Kevin Smith’s fond of talking… talking about his movies, his pals, and especially the stuff that’s annoying him, and lately it’s the regurgitative world of movie sites that’s getting his goat. Through all of the teeth-grinding we’ve gotten some legitimate chunks of info about his distribution scheme (and I do mean “scheme”) for Red State, and casting news for his hockey flick, Hit Somebody, that you can find below.
His latest frustration is with the widely cycling “news” that he would be retiring after his upcoming project Hit Somebody was finished. Smith has made no attempt over the years to hide the fact that he feels there are only a limited number of films he cares to make, but the definitive nature of retiring after his next project made it a topic of discussion. /Film went for a quote from the man himself, and ended up getting a full response describing his frustration with the whole thing, an excerpt of which follows…
“I’ve always said (since CLERKS, even) that I’ve got about ten films in me (that info might even be on my Wikipedia page). And COP OUT notwithstanding (solely because I didn’t write it), HIT SOMEBODY is the 10th film I’ve got in me. At this moment in time, I’ve got no other flicks I wanna make. The musing about a possible return visit to the View Askewniverse with a third CLERKS is something I’ve been doing since CLERKS II, but I’ve always opened said musings with the disclaimer “If I ever wanna make a flick about being in my 40â€²s, I’ll think of Dante & Randal first.” There are no concrete plans for a CLERKS III.
The author of the Boston Phoenix piece did a really nice job of not hyping that throwaway factoid in the article and turning it into the exact piece of specious bullshit “news” the websites you mentioned are trying to create of it.”
Frankly, I think Smith should be flattered that the idea of his retirement is news! It means people actually care. He’s certainly mentioned the finiteness of his career before, but it’s inevitably going to become a thing when he sticks to that story so close to that final project being made. All of that said, I have no doubt Smith will make more movies after Hit Somebody.
Smith used the letter as an opportunity to pimp the various podcasts he’s involved in, all of which are linked in the original piece, but he also dropped a bit of Red State “news,” –that is, he wants to quite literally auction the film off if it’s accepted into Sundance.
“But if you can’t wait ’til then? If you’ve GOTTA have some Kevin Smith news to hold you over? Here’s something that’s not so much news as my stated intentions for RED STATE: if it gets into Sundance, my plan is to pick the RED STATE distributor right there – IN THE ROOM – auction style. Might even bring up a professional auctioneer to make it fun and unintelligible. And if you’re a multi-millionaire who can’t make it to the first screening of RED STATE, fear not: maybe we’ll set up an eBay page for the post-screening bid-calling as well.”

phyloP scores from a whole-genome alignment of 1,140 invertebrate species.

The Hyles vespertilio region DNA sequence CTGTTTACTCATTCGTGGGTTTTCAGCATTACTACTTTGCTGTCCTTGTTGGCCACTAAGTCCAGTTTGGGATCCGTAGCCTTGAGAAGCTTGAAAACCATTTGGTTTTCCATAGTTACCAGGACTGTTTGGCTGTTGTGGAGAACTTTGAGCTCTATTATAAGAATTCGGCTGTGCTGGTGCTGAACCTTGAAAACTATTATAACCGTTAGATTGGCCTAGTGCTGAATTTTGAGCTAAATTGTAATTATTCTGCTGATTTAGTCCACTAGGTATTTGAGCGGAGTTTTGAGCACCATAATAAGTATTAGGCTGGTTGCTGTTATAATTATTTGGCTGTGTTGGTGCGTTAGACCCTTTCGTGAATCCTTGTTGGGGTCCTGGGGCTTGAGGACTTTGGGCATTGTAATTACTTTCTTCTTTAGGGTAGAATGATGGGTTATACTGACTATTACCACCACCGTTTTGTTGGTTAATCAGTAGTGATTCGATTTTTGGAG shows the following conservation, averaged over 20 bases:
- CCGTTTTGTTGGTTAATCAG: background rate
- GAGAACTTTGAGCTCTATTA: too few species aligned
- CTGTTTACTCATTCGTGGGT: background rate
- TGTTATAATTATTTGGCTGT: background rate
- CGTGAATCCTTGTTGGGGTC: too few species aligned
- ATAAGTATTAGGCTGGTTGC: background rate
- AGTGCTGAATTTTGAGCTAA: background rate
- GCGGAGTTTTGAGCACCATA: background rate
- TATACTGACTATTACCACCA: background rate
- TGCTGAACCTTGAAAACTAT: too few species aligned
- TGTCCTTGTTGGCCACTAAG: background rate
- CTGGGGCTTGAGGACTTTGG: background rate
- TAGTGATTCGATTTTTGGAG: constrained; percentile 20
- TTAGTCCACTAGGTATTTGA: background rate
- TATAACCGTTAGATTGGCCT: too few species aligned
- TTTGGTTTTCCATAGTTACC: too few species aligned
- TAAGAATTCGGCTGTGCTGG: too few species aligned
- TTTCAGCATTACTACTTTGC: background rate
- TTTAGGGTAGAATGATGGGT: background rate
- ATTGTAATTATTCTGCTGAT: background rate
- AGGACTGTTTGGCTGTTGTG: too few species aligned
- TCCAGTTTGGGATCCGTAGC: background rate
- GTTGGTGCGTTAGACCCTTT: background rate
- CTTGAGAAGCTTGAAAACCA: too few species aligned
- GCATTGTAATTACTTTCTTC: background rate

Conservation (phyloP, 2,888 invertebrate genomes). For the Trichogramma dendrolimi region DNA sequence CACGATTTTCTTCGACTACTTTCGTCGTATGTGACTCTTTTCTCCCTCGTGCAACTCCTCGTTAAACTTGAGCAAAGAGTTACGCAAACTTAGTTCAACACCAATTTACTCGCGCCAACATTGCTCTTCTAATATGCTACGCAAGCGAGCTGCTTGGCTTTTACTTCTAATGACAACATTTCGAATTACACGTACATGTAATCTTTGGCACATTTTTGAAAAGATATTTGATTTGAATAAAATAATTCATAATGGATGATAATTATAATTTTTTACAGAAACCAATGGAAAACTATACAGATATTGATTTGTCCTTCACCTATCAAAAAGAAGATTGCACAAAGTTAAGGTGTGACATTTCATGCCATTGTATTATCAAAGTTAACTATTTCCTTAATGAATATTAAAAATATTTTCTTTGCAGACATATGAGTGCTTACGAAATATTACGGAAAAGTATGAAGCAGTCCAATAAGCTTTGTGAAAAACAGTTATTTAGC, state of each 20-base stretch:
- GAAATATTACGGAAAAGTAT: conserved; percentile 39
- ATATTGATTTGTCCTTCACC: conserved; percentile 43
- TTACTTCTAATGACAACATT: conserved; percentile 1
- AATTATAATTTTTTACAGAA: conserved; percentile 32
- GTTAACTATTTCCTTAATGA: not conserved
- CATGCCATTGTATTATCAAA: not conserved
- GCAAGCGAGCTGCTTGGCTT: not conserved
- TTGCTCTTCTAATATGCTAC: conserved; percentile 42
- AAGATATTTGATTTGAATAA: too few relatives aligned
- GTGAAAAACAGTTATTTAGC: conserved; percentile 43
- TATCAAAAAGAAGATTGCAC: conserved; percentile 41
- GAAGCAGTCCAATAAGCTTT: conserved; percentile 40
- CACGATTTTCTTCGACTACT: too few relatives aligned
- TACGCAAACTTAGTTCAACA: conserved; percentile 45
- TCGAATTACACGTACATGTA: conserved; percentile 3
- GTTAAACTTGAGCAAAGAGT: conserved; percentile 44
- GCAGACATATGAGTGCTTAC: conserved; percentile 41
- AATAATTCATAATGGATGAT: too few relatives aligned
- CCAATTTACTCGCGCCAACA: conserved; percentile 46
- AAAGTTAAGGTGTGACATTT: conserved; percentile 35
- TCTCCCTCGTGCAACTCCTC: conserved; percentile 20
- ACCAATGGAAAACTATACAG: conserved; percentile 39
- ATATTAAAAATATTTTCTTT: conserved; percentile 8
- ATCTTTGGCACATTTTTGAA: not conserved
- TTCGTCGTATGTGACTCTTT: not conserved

Pair that interesting (if silly-sounding) plan with a later revelation (in a podcast of course) that Nicholas Braun (Sky High) has been cast as the lead in Hit Somebody, and we assholes on the net have some legitimate Kevin Smith news to report!
I’ve always found it fascinating, though it’s not a train of thought I’ve ever carried to a grand thesis, that Kevin Smith seems to possess a very unique and interesting relationship with his target audience because of the truly fortuitous timing of his first film. It would seem Clerks found much of its success among that first legitimate generation of Star Wars geeks that were in their 20s and saw some or all of the OT in theaters and had their childhoods shaped by it. What’s funny is that these same audiences who drove his little indie film to such success in the early 90s, would soon latch on to the Aint It Cool world of internet movie fanboyism that developed largely because of… a new Star Wars film. My point is that Smith’s audience was largely made up of fans that would later use the same common ground with Smith’s characters to create an anonymous world of forums, fansites, and blogs- segments of which would become so hostile to the defensive director, creating a nasty back-and-forth that has flared periodically for years. Clerks II and Jay & Silent Bob Strike Back try painfully hard to delineate these generations, even though the large majority of the teeming internet fanboys are of the same generation as Dante, Randal, Jay, and Bob- they’re just the ones that landed jobs in front of computers instead of cash registers.
Of course, these days Smith has focused much of his ire on critics specifically, but as you read above, he still maintains a serious distaste for the (admittedly) circle-jerking world of online movie “scoops.” It’s a rare case of not biting, but being bitten by the hand that fed you.
(via Dark Horizons)